Ice Wars tackles problem

THE work being done to combat methamphetamines in communities across Australia will come to life on the small screen next month.

The ABC will air a four-part series titled Ice Wars that will feature a number of locations, including Wellington.

More than a year of work has gone into the series since filming was conducted in mid-2015, and according to Senior Sergeant Simon Madgwick, it will open a lot of people up to how big the problem has become.

TOUGH ISSUE: Senior Sergeant Simon Madgwick (far left) appears in promotional material for the Ice Wars series.

TOUGH ISSUE: Senior Sergeant Simon Madgwick (far left) appears in promotional material for the Ice Wars series.

Although he is currently based in Sydney, Snr Sgt Madgwick was Orana Local Area Command’s Wellington Sector Supervisor at the time of filming, and said he takes great pride in helping highlight the drug issue.

“The crew was with us for five or six days while we did some planned drug operations, and it will be good to see the end result all this time later,” he said.

“I’ve seen a rough version of the episode Wellington features in, and it’s terrific. Ice is a major problem but you can’t fix a problem until you recognise that there is one in the first place.

I’ve seen a rough version of the episode... and it’s terrific.

Senior Sergeant Simon Madgwick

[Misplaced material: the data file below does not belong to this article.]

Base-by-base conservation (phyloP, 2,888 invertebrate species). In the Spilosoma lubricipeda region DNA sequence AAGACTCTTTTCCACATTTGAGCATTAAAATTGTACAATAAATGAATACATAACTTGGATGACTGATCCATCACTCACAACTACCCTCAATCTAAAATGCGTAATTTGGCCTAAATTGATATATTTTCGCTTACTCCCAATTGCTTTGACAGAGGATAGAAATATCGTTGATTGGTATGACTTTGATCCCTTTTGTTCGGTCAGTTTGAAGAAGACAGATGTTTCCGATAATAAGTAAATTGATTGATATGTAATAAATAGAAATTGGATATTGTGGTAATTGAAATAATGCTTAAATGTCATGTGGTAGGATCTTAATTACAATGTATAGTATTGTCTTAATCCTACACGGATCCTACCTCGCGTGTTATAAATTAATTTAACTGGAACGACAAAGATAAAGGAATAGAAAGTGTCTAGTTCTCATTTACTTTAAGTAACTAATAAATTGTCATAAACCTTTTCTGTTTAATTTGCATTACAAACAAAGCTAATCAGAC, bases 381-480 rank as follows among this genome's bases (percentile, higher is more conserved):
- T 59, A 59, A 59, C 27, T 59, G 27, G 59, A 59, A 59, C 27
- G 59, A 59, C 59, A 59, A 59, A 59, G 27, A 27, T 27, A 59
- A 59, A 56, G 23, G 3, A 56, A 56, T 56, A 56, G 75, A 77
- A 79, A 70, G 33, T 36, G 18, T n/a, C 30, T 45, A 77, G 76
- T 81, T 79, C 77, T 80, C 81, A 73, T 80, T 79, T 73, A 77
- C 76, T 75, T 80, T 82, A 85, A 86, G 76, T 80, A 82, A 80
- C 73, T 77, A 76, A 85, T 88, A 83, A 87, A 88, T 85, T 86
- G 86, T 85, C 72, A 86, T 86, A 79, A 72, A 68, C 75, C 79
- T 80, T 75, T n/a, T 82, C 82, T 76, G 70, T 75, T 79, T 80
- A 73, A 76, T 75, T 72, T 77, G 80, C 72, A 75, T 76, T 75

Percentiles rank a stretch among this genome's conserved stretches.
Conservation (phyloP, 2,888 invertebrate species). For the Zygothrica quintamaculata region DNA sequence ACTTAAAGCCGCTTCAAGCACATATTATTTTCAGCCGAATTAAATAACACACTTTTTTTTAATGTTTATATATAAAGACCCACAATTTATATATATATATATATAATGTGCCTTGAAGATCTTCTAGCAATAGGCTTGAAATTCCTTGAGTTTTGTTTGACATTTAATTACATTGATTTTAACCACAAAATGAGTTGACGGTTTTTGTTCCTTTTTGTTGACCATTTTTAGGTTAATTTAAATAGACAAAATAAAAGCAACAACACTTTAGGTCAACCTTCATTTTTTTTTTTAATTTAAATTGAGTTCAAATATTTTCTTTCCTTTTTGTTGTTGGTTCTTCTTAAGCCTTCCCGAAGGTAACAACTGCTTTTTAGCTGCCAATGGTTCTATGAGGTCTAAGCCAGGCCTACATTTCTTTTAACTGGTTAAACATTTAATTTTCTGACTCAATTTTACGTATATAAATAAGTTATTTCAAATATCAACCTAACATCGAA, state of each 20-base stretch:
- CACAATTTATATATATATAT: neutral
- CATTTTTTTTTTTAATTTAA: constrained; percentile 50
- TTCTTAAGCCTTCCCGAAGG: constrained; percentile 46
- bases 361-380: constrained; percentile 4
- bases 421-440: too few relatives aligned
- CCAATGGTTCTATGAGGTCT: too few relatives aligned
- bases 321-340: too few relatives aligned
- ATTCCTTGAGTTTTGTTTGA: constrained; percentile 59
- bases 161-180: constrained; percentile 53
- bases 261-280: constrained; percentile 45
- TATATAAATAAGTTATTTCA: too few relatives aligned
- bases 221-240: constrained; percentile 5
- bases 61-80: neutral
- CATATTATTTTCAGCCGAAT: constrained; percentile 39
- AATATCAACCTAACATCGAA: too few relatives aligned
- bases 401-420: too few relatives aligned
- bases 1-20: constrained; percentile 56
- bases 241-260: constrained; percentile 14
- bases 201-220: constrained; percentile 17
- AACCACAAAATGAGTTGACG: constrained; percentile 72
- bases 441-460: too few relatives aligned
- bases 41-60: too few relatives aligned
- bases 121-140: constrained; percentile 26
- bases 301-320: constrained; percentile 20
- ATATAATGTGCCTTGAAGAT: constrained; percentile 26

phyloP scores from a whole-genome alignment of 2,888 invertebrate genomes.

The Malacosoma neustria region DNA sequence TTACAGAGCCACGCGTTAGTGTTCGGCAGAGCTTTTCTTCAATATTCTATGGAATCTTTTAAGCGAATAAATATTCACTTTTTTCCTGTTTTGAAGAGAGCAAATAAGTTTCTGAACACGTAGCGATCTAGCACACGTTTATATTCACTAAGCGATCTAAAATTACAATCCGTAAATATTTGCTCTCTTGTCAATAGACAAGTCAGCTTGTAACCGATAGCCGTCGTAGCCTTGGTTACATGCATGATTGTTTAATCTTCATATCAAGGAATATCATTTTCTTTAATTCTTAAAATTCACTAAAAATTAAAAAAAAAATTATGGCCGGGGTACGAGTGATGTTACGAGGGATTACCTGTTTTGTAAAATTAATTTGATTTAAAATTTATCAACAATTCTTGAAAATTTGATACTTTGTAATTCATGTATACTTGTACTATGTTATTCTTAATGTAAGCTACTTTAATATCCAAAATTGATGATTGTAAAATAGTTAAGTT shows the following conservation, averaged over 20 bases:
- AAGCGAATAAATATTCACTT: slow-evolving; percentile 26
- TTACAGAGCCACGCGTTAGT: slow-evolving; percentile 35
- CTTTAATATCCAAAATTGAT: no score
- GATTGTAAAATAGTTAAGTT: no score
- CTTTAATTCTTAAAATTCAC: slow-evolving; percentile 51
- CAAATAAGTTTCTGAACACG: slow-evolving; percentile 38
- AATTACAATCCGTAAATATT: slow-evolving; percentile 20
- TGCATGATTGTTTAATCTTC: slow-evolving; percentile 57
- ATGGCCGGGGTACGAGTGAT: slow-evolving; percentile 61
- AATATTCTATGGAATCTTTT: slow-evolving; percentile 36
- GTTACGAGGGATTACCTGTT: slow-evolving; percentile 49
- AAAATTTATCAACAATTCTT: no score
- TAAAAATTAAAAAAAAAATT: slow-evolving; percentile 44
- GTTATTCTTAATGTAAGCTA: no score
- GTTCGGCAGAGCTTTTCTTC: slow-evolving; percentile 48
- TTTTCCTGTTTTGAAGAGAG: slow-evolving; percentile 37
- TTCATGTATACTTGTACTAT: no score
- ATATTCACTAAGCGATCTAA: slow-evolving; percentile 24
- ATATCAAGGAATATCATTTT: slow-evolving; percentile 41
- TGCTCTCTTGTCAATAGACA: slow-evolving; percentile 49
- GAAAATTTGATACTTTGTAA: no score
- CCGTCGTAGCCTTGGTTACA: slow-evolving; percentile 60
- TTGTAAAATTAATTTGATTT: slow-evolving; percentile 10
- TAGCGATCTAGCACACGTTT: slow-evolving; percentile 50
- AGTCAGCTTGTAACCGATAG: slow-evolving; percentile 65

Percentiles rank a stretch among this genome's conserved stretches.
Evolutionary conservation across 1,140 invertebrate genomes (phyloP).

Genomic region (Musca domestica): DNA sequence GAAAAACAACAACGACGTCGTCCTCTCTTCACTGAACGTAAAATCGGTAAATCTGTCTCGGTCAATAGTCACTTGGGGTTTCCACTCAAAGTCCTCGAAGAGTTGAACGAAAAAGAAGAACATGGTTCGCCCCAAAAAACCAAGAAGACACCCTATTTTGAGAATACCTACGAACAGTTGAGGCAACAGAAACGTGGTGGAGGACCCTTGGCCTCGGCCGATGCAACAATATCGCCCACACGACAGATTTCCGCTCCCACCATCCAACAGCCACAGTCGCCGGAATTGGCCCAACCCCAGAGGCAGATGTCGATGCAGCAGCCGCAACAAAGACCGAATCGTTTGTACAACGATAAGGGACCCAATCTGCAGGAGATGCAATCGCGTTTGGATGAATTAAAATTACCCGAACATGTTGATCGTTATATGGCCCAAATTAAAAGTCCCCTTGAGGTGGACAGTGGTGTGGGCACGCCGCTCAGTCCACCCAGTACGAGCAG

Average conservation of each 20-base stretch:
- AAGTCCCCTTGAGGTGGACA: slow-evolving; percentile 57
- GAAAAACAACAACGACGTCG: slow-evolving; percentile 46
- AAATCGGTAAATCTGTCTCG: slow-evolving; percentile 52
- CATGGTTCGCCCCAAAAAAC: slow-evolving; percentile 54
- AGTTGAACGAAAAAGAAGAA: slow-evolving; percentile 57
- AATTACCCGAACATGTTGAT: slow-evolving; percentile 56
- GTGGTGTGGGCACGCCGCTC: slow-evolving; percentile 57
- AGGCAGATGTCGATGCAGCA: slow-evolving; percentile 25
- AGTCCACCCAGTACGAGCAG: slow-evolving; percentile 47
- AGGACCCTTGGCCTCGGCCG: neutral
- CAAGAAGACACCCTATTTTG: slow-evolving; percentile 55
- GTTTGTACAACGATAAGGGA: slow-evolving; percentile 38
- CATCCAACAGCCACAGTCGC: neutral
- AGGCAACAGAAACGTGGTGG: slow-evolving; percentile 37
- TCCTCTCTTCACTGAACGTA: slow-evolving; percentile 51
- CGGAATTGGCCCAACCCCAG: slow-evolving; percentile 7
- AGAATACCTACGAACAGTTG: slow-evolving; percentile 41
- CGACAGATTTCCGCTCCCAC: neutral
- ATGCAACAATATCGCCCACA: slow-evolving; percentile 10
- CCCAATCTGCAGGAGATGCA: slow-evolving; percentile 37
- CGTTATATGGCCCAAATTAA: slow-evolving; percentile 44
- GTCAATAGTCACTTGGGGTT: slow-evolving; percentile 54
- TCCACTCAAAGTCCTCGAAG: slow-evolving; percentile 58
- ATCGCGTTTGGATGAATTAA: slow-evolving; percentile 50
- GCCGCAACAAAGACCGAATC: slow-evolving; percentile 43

“Until you’ve seen someone go crazy on ice, when they are irrational with superhuman strength, you just don’t know what it’s like.

“Ice Wars will be one of the most important series to air on our television screens because it will show the problem and how we’re trying to fix it.

“I go to sleep knowing that myself and the other officers did our absolute best to help the Wellington community. We made a genuine concerted effort, had countless conversations and the Dob In A Dealer and Gungie Origin programs were examples of that.”

The stigma associated with Wellington’s ice issues saw the town christened “Little Antarctica”.

But while he concedes there are problems that need to be solved, Snr Sgt Madgwick said the good aspects of the community outweigh the bad.

“Living in Sydney now I see a lot of things. It’s not just Wellington’s issue, that’s for sure,” he said.

“We took an approach in Wellington to admit there was a problem and try to fix that problem.

“That resulted in a high rate of drug arrests and offences being recorded. Some commands focus on other areas, and their figures skew to be high in those areas.

“People were motivated by their town being called “Little Antarctica” and it helped engage the community with the police.”